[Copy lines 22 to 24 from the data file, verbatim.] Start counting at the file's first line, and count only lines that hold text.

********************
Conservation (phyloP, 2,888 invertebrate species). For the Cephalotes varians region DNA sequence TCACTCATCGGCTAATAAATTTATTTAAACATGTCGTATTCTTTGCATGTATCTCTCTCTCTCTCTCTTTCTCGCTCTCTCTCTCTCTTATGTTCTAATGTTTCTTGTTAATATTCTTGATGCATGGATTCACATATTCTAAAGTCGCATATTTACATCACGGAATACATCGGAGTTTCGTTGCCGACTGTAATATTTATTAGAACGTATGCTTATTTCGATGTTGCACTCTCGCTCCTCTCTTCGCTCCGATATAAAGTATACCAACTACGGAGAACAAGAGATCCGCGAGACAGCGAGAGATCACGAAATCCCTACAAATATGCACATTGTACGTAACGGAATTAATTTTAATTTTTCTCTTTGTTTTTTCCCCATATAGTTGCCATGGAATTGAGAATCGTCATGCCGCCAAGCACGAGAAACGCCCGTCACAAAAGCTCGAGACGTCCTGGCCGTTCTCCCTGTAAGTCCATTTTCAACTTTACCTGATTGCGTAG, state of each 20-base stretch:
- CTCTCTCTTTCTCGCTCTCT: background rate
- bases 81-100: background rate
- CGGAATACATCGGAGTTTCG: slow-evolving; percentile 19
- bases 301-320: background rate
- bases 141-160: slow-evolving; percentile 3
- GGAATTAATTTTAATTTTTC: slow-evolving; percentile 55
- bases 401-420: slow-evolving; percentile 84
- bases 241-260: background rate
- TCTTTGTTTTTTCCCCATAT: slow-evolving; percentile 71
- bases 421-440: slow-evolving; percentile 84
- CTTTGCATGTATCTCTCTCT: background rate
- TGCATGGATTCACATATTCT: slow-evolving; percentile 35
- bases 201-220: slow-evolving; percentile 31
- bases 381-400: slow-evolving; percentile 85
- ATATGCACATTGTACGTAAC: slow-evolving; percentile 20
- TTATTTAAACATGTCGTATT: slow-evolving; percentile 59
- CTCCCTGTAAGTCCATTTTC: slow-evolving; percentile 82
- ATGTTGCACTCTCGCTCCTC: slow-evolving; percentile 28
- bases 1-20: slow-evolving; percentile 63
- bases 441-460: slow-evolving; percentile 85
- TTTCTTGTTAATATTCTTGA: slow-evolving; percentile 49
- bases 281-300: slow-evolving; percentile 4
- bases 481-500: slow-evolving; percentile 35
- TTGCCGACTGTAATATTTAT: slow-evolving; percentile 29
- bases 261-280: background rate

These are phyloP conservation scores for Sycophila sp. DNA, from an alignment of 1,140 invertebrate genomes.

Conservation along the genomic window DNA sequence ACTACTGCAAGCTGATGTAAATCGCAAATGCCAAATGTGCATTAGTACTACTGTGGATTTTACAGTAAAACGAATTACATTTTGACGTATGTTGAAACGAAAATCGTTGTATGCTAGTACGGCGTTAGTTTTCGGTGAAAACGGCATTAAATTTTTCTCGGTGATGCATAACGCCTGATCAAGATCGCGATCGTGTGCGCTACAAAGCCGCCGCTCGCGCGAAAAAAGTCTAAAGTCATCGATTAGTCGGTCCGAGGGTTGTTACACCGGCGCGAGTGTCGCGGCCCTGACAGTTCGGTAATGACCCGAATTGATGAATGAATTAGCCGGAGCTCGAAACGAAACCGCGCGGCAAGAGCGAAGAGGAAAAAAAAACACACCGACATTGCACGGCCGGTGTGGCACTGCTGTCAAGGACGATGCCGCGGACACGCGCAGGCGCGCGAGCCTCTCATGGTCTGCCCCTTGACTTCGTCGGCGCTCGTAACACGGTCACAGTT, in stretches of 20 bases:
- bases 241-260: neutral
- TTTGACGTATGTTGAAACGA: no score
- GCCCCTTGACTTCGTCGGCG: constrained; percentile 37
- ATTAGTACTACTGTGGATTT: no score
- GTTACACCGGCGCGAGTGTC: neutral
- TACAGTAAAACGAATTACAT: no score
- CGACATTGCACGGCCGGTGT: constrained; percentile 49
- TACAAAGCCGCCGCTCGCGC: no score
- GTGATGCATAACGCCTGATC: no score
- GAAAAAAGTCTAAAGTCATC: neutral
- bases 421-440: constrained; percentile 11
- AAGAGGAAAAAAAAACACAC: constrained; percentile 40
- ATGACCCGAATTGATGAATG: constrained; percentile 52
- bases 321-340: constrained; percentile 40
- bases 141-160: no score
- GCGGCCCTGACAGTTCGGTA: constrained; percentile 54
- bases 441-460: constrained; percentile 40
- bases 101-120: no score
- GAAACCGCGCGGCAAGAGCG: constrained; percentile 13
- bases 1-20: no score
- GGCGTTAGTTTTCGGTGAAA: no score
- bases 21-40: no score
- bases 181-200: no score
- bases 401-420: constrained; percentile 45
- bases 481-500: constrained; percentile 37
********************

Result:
- TTTCTTGTTAATATTCTTGA: slow-evolving; percentile 49
- bases 281-300: slow-evolving; percentile 4
- bases 481-500: slow-evolving; percentile 35